The Application of Citations in the Prose Corpus of Lucius Annaeus Seneca: A Digital Approach

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dc.contributor.advisor Wilson, M en
dc.contributor.advisor Blyth, D en Thompson, Geoffrey en 2016-09-27T23:18:09Z en 2016 en
dc.identifier.uri en
dc.description.abstract The extant prose works of Lucius Annaeus Seneca constitute the largest pan-genre corpus in the early imperial era. In it, Seneca cites at least 124 authors a total of 599 times, a data set that comprises philosophical and non-philosophical authors. The amount and spread of citations has previously deterred comprehensive analysis, and the data set has never been investigated in its entirety. This, then, is the first attempt to interrogate the whole corpus for meaningful citation patterns in a time-efficient and accurate manner. The task has been accomplished by committing the entire corpus to a database originally created in MS Access and published online using MySQL. The inclusion of metadata fields adds a whole new analytical dimension to the research potential latent in Seneca’s corpus (and, by extension, to other ancient corpora). The results demonstrated in this thesis strongly endorse the power of the digital approach. The thesis explains the parameters of the database and explores specific data sets in detail to demonstrate their value to researchers. The data sets that have been chosen for in-depth analysis articulate and exemplify the scalability and flexibility of the database’s potential. The pan-corpus statistics of Epicurus and Demetrius are examples of Seneca’s use of individual philosophical authors, while the Peripatetics have been chosen to demonstrate Seneca’s attitude towards a particular school. For non-philosophical authors, the Ovid data set is used, and to illustrate the flexibility that metadata affords, Seneca’s author accreditation statistics with specific emphasis on the canonical Aeneid and Metamorphoses are analysed. Finally, Seneca’s dialogi provide a case study, the purpose of which is to explore whether any correlation exists between citation use and compositional incentive. en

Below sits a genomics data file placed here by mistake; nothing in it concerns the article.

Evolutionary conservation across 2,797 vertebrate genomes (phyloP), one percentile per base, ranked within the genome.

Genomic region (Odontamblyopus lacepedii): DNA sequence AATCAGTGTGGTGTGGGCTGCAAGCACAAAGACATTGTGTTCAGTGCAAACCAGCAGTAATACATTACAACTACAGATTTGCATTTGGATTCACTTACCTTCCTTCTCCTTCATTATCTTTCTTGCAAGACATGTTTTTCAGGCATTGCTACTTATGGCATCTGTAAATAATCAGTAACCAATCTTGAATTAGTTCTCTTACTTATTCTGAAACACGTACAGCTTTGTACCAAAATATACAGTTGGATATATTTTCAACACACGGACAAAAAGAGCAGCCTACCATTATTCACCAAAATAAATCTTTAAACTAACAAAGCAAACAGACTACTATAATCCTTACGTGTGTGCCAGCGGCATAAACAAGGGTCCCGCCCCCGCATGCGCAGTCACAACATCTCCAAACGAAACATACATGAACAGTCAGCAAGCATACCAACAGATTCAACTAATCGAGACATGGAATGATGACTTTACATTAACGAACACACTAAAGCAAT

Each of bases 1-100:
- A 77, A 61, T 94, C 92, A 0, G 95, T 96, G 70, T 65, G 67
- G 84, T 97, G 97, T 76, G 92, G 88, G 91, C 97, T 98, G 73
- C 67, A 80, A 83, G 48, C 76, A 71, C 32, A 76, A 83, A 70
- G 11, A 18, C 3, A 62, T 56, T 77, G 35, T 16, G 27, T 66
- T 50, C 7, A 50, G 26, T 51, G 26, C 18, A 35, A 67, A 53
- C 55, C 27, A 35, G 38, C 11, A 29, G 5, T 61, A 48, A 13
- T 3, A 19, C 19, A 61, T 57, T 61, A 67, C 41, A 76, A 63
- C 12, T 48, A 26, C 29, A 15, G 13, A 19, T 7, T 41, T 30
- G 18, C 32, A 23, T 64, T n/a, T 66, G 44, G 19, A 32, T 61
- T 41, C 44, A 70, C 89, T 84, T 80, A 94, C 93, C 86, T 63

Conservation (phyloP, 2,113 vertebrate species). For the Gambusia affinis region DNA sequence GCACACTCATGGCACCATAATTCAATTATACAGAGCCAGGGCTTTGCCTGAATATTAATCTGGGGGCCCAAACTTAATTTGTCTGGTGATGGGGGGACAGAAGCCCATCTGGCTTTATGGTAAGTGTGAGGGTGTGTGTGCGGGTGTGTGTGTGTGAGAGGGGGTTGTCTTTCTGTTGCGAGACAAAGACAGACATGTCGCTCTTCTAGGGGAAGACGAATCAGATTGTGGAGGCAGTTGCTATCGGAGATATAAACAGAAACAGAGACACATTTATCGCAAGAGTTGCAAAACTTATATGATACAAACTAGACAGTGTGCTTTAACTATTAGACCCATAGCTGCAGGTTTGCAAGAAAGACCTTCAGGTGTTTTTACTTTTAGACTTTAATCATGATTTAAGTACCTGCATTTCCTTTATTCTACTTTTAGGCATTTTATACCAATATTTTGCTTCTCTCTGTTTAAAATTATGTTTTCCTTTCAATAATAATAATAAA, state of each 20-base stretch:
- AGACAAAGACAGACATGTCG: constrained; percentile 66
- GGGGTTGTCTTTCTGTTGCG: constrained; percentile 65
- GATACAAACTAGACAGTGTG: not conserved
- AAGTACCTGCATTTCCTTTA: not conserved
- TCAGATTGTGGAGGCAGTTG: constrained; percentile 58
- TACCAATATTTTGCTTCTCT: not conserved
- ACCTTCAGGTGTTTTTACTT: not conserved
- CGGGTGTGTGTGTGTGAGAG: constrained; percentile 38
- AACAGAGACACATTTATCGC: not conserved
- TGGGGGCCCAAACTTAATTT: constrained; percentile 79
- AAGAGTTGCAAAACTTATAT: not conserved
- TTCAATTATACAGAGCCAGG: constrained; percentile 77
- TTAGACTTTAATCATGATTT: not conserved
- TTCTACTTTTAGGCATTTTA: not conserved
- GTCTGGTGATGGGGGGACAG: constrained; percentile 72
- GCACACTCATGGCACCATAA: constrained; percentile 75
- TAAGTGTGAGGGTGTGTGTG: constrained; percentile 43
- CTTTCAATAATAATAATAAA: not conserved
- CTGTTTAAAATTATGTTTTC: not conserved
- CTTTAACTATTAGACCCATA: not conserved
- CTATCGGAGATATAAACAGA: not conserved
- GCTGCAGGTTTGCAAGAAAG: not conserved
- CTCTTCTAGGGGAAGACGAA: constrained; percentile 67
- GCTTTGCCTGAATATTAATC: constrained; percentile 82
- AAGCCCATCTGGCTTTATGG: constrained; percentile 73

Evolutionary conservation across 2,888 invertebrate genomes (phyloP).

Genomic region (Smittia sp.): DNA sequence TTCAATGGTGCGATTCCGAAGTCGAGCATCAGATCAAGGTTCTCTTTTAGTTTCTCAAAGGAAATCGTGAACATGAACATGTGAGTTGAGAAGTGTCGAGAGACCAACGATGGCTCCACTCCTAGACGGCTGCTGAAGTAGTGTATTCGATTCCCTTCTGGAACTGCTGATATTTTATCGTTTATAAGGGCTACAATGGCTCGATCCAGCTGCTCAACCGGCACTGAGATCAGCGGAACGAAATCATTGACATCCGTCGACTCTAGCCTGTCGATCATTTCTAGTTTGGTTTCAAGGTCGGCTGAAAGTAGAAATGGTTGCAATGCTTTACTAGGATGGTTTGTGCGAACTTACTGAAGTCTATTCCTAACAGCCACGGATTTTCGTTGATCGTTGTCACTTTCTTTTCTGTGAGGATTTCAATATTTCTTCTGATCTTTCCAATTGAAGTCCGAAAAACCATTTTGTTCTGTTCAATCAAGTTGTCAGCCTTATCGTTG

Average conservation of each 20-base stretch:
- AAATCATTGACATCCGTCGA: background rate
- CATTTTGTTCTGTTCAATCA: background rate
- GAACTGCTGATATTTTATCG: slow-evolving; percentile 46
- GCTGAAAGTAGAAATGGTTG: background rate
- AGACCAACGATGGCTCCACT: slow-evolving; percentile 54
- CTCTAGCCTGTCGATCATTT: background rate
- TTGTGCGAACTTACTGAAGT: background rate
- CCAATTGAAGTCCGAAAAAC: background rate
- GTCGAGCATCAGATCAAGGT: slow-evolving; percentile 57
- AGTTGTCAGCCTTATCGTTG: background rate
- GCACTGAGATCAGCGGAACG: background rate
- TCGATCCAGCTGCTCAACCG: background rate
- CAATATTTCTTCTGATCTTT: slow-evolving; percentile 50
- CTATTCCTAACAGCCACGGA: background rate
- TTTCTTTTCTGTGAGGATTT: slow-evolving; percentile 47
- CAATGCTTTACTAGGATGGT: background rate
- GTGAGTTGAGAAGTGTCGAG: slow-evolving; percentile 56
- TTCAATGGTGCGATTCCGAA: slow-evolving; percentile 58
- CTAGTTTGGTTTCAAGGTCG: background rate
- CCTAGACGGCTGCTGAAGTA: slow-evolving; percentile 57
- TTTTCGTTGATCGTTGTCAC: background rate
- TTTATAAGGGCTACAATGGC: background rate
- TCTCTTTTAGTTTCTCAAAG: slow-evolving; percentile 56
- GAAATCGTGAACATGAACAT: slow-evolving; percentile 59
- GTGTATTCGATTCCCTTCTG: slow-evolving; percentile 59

dc.publisher ResearchSpace@Auckland en
dc.relation.ispartof PhD Thesis - University of Auckland en
dc.relation.isreferencedby UoA99264881010502091 en
dc.rights Items in ResearchSpace are protected by copyright, with all rights reserved, unless otherwise indicated. Previously published items are made available in accordance with the copyright policy of the publisher. en
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dc.title The Application of Citations in the Prose Corpus of Lucius Annaeus Seneca: A Digital Approach en
dc.type Thesis en Latin en The University of Auckland en Doctoral en PhD en
dc.rights.holder Copyright: The author en
pubs.elements-id 541998 en
pubs.record-created-at-source-date 2016-09-28 en

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